According to a paper published in Aging on November 18, 2020, a study led by Professor Shai Efrati of the Sackler School of Medicine found that a unique protocol of treatments with high-pressure oxygen in a hyperbaric pressure chamber can reverse two major processes associated with aging and its illnesses. Focusing on immune cells containing DNA obtained from the participants’ blood, the study discovered a lengthening of up to 38% of the telomeres, as well as a decrease of up to 37% in the presence of senescent cells. The paper follows a clinical trial was conducted as part of a comprehensive Israeli research program that targets aging as a reversible condition.
“For many years our team has been engaged in hyperbaric research and therapy – treatments based on protocols of exposure to high-pressure oxygen at various concentrations inside a pressure chamber,” Professor Efrati explains. “Our achievements over the years included the improvement of brain functions damaged by age, stroke or brain injury.
“In the current study we wished to examine the impact of hyperbaric oxygen therapy on healthy and independent aging adults, and to discover whether such treatments can slow down, stop or even reverse the normal aging process at the cellular level.”
The researchers exposed 35 healthy individuals aged 64 or over to a series of 60 hyperbaric sessions over a period of 90 days. Each participant provided blood samples before, during and at the end of the treatments as well as some time after the series of treatments concluded. The researchers then analyzed various immune cells in the blood and compared the results.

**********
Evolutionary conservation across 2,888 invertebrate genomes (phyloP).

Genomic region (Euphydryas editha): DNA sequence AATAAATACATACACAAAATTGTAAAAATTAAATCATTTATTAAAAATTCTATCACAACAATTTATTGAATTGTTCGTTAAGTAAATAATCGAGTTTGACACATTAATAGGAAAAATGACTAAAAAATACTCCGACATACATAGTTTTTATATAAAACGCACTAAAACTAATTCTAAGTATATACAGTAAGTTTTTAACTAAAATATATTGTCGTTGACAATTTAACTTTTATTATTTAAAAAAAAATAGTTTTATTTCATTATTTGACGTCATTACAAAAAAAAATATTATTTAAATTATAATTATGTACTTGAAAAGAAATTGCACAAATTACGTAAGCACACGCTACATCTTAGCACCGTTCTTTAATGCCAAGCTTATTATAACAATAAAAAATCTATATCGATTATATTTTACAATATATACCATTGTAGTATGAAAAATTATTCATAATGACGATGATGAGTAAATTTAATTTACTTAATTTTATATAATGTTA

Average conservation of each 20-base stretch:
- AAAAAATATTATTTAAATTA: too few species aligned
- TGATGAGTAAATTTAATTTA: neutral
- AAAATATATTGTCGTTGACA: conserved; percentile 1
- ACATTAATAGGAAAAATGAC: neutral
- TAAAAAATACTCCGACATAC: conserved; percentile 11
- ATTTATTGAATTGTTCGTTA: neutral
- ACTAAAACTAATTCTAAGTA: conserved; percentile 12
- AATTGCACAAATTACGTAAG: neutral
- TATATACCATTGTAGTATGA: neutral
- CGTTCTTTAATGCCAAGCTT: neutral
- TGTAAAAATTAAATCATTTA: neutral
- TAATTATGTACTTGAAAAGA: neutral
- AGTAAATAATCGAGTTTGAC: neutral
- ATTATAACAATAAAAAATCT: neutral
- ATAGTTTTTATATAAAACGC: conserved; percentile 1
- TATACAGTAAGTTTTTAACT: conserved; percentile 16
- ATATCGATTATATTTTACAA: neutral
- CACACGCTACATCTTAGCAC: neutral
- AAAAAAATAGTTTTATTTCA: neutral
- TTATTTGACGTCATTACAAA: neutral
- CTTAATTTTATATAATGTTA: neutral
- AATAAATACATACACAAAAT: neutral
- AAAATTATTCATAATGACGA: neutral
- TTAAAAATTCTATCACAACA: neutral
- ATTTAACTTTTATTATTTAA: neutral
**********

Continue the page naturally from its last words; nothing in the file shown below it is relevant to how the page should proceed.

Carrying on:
The findings indicated that the treatments actually reversed the aging process in two of its major aspects: The telomeres at the ends of the chromosomes grew longer instead of shorter, at a rate of 20%-38% for the different cell types; and the percentage of senescent cells in the overall cell population was reduced significantly – by 11%-37% depending on cell type.
Telomere shortening is considered to be one of the primary causes of aging and a lot of effort has gone into finding ways to extend shortened telomeres.
“Until now, interventions such as lifestyle modifications and intense exercise were shown to have some inhibiting effect on telomere shortening,” Dr. Hadanny adds. “But in our study, only three months of HBOT were able to elongate telomeres at rates far beyond any currently available interventions or lifestyle modifications. With this pioneering study, we have opened a door for further research on the cellular impact of HBOT and its potential for reversing the aging process.”
Original source: Eurekalert